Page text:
Goodman said there are three options for burning cedars at a lower than average fuel load, including burning with higher windspeeds or lower relative humidity, deferring grazing to increase fuel loads, or patch burning.

At its simplest patch burning is “changing the animal distribution to accumulate fuel,” Goodman said.

“With patch burning, we burn a portion of the pasture while animals still have access to the whole pasture,” Goodman said. “Because of the regrowth that happens after a fire, animals are attracted to that forage and embrace it selectively over the other areas and then we are capable of accumulating fuel.”

The Prairie Project, a collaboration between research, teaching, and extension faculty from Texas A&M, Oklahoma State University, and University of Nebraska, has nearly 10 years of GPS data showing cattle selectively grazing burned regions and leaving behind the other areas of the pasture without cross fences.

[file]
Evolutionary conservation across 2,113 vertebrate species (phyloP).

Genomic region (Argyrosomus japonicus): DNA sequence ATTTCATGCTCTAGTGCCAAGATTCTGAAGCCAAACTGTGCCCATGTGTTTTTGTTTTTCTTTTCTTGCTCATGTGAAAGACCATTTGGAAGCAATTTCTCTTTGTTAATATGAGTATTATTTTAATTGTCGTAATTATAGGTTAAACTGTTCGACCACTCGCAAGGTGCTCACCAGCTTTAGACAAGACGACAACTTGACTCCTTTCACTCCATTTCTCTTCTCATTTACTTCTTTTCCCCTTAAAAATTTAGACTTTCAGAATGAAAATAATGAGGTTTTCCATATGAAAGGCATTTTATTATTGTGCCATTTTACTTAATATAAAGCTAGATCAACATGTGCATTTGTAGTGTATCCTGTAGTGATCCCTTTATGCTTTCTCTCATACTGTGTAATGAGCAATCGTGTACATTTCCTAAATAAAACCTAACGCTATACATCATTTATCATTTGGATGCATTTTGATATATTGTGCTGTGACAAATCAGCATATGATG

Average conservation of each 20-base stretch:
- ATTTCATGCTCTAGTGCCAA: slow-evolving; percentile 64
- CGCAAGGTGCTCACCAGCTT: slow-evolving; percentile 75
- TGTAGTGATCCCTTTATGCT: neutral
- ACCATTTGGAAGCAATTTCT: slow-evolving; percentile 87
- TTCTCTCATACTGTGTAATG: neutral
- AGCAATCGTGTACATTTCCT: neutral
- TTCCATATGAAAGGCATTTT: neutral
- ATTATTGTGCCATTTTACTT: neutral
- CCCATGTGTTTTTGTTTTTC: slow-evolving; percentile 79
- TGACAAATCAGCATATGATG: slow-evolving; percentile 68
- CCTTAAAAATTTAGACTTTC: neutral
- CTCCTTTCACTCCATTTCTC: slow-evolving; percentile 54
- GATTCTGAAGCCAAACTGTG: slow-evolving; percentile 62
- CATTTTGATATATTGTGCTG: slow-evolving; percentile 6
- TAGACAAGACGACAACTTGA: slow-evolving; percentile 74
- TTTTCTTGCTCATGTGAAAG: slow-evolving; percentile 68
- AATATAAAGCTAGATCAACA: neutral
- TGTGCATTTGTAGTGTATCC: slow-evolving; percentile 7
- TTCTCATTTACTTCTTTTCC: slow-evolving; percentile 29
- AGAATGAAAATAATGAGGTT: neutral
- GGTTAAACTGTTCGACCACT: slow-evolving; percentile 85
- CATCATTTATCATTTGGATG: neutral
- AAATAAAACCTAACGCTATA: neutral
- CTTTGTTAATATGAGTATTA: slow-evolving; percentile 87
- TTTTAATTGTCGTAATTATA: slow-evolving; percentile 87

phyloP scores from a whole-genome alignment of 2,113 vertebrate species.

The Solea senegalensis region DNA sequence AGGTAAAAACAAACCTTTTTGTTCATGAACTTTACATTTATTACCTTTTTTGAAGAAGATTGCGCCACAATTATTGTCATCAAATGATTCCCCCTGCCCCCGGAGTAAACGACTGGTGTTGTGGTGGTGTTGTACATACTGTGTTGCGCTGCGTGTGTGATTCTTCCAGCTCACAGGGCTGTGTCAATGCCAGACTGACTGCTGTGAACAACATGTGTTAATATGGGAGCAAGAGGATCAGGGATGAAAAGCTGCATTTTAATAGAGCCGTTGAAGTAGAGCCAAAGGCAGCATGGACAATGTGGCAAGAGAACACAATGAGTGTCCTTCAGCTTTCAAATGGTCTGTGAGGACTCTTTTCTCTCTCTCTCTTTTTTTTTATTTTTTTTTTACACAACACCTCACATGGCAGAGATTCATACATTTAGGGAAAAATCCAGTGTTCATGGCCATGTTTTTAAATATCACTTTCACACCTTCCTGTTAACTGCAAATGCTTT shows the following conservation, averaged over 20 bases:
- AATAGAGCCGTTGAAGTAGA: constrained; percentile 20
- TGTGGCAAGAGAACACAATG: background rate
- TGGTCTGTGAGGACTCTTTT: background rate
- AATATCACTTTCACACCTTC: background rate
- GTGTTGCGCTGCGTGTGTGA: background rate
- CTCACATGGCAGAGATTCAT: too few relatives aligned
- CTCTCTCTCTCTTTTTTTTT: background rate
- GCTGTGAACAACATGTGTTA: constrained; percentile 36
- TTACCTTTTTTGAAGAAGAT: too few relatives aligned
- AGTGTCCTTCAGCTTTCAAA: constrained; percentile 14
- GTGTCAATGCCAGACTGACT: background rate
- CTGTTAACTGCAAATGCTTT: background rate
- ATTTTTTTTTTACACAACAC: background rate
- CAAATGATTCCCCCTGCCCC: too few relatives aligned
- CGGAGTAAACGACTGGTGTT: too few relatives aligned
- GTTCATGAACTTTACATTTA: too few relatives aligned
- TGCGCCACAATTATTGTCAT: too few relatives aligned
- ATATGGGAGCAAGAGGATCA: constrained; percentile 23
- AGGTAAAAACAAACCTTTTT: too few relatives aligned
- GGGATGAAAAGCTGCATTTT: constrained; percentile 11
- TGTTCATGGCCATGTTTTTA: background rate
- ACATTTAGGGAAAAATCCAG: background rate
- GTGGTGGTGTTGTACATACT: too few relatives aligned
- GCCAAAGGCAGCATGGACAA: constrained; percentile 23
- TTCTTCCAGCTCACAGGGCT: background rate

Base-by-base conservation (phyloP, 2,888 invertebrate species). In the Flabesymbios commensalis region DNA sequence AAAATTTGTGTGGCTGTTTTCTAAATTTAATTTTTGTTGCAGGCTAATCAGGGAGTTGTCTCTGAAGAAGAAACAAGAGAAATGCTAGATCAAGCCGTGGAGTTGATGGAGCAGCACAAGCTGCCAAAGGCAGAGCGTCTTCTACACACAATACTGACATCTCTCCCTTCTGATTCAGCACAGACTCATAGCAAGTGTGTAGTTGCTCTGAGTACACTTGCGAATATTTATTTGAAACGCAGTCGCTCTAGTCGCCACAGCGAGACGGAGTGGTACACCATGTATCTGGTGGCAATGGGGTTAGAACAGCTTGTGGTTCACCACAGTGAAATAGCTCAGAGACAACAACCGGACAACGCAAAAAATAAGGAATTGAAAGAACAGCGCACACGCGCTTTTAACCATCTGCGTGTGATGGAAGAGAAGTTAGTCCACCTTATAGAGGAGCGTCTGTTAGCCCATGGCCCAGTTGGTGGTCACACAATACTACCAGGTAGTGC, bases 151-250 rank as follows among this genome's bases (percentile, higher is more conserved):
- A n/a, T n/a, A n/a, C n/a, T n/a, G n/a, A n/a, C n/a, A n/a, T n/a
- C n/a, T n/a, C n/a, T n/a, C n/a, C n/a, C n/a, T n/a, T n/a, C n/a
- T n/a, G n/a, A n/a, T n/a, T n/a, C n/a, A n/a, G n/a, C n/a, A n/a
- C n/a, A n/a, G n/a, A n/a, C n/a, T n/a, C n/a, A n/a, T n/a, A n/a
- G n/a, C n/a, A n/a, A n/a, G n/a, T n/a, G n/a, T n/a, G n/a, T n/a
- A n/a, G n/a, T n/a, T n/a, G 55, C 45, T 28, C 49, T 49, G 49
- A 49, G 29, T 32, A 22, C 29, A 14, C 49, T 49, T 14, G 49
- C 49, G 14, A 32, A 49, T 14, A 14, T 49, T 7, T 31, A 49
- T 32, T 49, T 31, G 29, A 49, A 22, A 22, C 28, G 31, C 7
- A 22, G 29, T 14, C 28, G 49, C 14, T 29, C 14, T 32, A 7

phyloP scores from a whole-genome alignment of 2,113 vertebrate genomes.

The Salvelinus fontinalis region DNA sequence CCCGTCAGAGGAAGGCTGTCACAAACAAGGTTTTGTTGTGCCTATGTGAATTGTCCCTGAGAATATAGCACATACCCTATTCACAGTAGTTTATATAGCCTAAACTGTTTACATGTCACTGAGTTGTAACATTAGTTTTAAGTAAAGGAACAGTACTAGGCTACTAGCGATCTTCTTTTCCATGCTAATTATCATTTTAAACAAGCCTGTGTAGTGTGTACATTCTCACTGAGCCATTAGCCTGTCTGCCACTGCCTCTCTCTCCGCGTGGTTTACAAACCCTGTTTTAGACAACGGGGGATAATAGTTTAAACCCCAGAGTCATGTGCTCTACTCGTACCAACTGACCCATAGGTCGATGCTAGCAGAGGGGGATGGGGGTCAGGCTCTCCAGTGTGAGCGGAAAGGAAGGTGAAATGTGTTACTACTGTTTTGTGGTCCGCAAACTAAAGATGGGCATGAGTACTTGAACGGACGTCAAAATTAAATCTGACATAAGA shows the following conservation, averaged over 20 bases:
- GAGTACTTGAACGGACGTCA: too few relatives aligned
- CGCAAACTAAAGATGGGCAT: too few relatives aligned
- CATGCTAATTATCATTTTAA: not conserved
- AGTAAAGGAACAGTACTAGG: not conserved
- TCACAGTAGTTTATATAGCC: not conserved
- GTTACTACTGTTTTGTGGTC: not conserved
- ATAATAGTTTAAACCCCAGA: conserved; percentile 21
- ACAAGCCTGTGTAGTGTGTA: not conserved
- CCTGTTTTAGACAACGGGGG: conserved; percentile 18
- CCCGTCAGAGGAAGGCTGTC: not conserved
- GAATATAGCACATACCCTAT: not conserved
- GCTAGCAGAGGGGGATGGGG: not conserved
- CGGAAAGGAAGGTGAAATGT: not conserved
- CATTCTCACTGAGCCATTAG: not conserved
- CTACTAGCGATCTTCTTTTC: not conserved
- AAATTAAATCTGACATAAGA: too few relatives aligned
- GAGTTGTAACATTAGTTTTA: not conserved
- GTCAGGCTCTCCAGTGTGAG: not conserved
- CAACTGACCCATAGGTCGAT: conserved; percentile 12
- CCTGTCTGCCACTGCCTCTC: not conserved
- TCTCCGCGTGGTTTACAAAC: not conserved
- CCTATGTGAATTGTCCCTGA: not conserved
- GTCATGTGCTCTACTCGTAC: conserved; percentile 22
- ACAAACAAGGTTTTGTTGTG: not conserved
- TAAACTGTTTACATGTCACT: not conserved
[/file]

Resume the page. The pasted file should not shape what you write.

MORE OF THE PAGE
Goodman, a researcher on the project, said the animals give about a 70% preference to areas of the ground that have been most recently burned.

Researchers in patch burning don’t restrict the cattle from recently burned areas for any length of time following the burn, letting them immediately return to the burned area.

“You don’t want the grass to get ahead of the cattle, you want them to be in there immediately when the quality of that forage spikes as it regrows and so if you wait, if you waited a month to 150 days, you would have completely missed it, the quality of that vegetation is no different from an unburned pasture,” Goodman said. “The goal is, is to use that quality to draw them away. And so we’re basically rotating cattle around without using any fence to do it.”

Goodman said research shows no negative associations for grass grazed immediately following a burn.

In fact, many of the ranches participating in the study have little to no cross fencing, choosing instead to move livestock with their preferences for new growth alone, stockpiling forage for higher fuel loads or drought insurance on other areas of the pasture.